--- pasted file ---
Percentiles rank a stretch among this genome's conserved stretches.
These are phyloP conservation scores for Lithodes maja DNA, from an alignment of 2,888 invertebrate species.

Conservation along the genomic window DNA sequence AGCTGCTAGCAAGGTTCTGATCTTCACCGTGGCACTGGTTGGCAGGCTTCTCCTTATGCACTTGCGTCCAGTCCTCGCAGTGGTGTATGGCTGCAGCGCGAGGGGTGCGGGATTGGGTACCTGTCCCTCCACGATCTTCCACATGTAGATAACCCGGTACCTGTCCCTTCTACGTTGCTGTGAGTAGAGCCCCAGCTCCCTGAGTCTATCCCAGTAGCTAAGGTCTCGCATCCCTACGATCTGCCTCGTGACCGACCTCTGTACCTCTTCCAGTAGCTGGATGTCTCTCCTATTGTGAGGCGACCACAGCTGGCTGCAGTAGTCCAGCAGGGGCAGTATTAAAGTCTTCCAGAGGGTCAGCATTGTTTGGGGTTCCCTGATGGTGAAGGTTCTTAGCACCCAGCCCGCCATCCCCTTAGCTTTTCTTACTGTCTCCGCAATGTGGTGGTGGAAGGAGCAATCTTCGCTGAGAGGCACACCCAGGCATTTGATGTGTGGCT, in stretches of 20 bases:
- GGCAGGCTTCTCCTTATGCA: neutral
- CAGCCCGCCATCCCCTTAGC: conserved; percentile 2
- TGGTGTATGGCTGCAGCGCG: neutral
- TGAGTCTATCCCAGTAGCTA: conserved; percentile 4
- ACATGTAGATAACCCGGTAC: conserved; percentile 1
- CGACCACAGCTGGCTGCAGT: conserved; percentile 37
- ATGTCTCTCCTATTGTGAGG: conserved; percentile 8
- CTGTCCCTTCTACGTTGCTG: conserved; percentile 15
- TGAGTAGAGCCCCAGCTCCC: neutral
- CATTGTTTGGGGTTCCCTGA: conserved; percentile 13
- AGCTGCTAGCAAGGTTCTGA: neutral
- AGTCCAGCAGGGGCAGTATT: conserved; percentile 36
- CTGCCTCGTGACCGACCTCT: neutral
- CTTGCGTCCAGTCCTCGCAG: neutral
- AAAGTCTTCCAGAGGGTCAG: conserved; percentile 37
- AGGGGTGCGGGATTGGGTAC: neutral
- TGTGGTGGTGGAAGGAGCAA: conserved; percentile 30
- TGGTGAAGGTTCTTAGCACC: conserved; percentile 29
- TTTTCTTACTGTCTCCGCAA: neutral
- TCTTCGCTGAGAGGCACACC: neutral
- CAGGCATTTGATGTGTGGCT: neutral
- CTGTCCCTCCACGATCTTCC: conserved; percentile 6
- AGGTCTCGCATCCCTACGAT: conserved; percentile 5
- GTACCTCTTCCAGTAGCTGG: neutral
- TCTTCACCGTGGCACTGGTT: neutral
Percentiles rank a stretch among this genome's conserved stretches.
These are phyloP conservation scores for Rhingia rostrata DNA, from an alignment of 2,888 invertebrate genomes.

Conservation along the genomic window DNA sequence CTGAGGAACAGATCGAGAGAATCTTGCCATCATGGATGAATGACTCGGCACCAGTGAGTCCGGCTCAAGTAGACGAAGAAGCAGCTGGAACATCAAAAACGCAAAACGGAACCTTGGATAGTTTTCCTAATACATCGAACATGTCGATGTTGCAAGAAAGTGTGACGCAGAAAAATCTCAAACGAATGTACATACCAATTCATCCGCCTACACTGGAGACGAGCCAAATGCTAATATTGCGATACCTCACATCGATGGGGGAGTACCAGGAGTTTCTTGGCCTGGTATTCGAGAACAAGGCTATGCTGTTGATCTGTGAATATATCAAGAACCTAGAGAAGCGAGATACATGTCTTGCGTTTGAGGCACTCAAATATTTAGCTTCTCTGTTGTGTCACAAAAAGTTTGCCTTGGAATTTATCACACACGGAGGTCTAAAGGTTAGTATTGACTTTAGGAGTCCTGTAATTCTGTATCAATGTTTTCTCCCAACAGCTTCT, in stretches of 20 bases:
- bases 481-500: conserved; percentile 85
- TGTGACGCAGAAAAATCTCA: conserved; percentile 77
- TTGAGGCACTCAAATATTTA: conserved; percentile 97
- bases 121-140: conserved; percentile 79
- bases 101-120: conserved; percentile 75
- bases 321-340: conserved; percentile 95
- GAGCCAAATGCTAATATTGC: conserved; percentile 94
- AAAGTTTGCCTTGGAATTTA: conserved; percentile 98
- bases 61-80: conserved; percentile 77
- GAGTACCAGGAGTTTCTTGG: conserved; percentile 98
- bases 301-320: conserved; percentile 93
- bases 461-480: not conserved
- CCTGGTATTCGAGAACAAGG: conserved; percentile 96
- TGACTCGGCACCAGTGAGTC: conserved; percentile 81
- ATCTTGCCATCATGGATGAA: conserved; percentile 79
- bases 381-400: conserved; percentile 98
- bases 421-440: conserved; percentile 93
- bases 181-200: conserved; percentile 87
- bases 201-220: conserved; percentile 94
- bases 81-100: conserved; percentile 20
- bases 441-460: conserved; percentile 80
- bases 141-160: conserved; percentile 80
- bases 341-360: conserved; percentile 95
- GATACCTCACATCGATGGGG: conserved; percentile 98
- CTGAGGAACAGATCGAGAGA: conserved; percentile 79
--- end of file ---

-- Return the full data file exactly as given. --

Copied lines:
Percentiles rank a stretch among this genome's conserved stretches.
These are phyloP conservation scores for Lithodes maja DNA, from an alignment of 2,888 invertebrate species.

Conservation along the genomic window DNA sequence AGCTGCTAGCAAGGTTCTGATCTTCACCGTGGCACTGGTTGGCAGGCTTCTCCTTATGCACTTGCGTCCAGTCCTCGCAGTGGTGTATGGCTGCAGCGCGAGGGGTGCGGGATTGGGTACCTGTCCCTCCACGATCTTCCACATGTAGATAACCCGGTACCTGTCCCTTCTACGTTGCTGTGAGTAGAGCCCCAGCTCCCTGAGTCTATCCCAGTAGCTAAGGTCTCGCATCCCTACGATCTGCCTCGTGACCGACCTCTGTACCTCTTCCAGTAGCTGGATGTCTCTCCTATTGTGAGGCGACCACAGCTGGCTGCAGTAGTCCAGCAGGGGCAGTATTAAAGTCTTCCAGAGGGTCAGCATTGTTTGGGGTTCCCTGATGGTGAAGGTTCTTAGCACCCAGCCCGCCATCCCCTTAGCTTTTCTTACTGTCTCCGCAATGTGGTGGTGGAAGGAGCAATCTTCGCTGAGAGGCACACCCAGGCATTTGATGTGTGGCT, in stretches of 20 bases:
- GGCAGGCTTCTCCTTATGCA: neutral
- CAGCCCGCCATCCCCTTAGC: conserved; percentile 2
- TGGTGTATGGCTGCAGCGCG: neutral
- TGAGTCTATCCCAGTAGCTA: conserved; percentile 4
- ACATGTAGATAACCCGGTAC: conserved; percentile 1
- CGACCACAGCTGGCTGCAGT: conserved; percentile 37
- ATGTCTCTCCTATTGTGAGG: conserved; percentile 8
- CTGTCCCTTCTACGTTGCTG: conserved; percentile 15
- TGAGTAGAGCCCCAGCTCCC: neutral
- CATTGTTTGGGGTTCCCTGA: conserved; percentile 13
- AGCTGCTAGCAAGGTTCTGA: neutral
- AGTCCAGCAGGGGCAGTATT: conserved; percentile 36
- CTGCCTCGTGACCGACCTCT: neutral
- CTTGCGTCCAGTCCTCGCAG: neutral
- AAAGTCTTCCAGAGGGTCAG: conserved; percentile 37
- AGGGGTGCGGGATTGGGTAC: neutral
- TGTGGTGGTGGAAGGAGCAA: conserved; percentile 30
- TGGTGAAGGTTCTTAGCACC: conserved; percentile 29
- TTTTCTTACTGTCTCCGCAA: neutral
- TCTTCGCTGAGAGGCACACC: neutral
- CAGGCATTTGATGTGTGGCT: neutral
- CTGTCCCTCCACGATCTTCC: conserved; percentile 6
- AGGTCTCGCATCCCTACGAT: conserved; percentile 5
- GTACCTCTTCCAGTAGCTGG: neutral
- TCTTCACCGTGGCACTGGTT: neutral
Percentiles rank a stretch among this genome's conserved stretches.
These are phyloP conservation scores for Rhingia rostrata DNA, from an alignment of 2,888 invertebrate genomes.

Conservation along the genomic window DNA sequence CTGAGGAACAGATCGAGAGAATCTTGCCATCATGGATGAATGACTCGGCACCAGTGAGTCCGGCTCAAGTAGACGAAGAAGCAGCTGGAACATCAAAAACGCAAAACGGAACCTTGGATAGTTTTCCTAATACATCGAACATGTCGATGTTGCAAGAAAGTGTGACGCAGAAAAATCTCAAACGAATGTACATACCAATTCATCCGCCTACACTGGAGACGAGCCAAATGCTAATATTGCGATACCTCACATCGATGGGGGAGTACCAGGAGTTTCTTGGCCTGGTATTCGAGAACAAGGCTATGCTGTTGATCTGTGAATATATCAAGAACCTAGAGAAGCGAGATACATGTCTTGCGTTTGAGGCACTCAAATATTTAGCTTCTCTGTTGTGTCACAAAAAGTTTGCCTTGGAATTTATCACACACGGAGGTCTAAAGGTTAGTATTGACTTTAGGAGTCCTGTAATTCTGTATCAATGTTTTCTCCCAACAGCTTCT, in stretches of 20 bases:
- bases 481-500: conserved; percentile 85
- TGTGACGCAGAAAAATCTCA: conserved; percentile 77
- TTGAGGCACTCAAATATTTA: conserved; percentile 97
- bases 121-140: conserved; percentile 79
- bases 101-120: conserved; percentile 75
- bases 321-340: conserved; percentile 95
- GAGCCAAATGCTAATATTGC: conserved; percentile 94
- AAAGTTTGCCTTGGAATTTA: conserved; percentile 98
- bases 61-80: conserved; percentile 77
- GAGTACCAGGAGTTTCTTGG: conserved; percentile 98
- bases 301-320: conserved; percentile 93
- bases 461-480: not conserved
- CCTGGTATTCGAGAACAAGG: conserved; percentile 96
- TGACTCGGCACCAGTGAGTC: conserved; percentile 81
- ATCTTGCCATCATGGATGAA: conserved; percentile 79
- bases 381-400: conserved; percentile 98
- bases 421-440: conserved; percentile 93
- bases 181-200: conserved; percentile 87
- bases 201-220: conserved; percentile 94
- bases 81-100: conserved; percentile 20
- bases 441-460: conserved; percentile 80
- bases 141-160: conserved; percentile 80
- bases 341-360: conserved; percentile 95
- GATACCTCACATCGATGGGG: conserved; percentile 98
- CTGAGGAACAGATCGAGAGA: conserved; percentile 79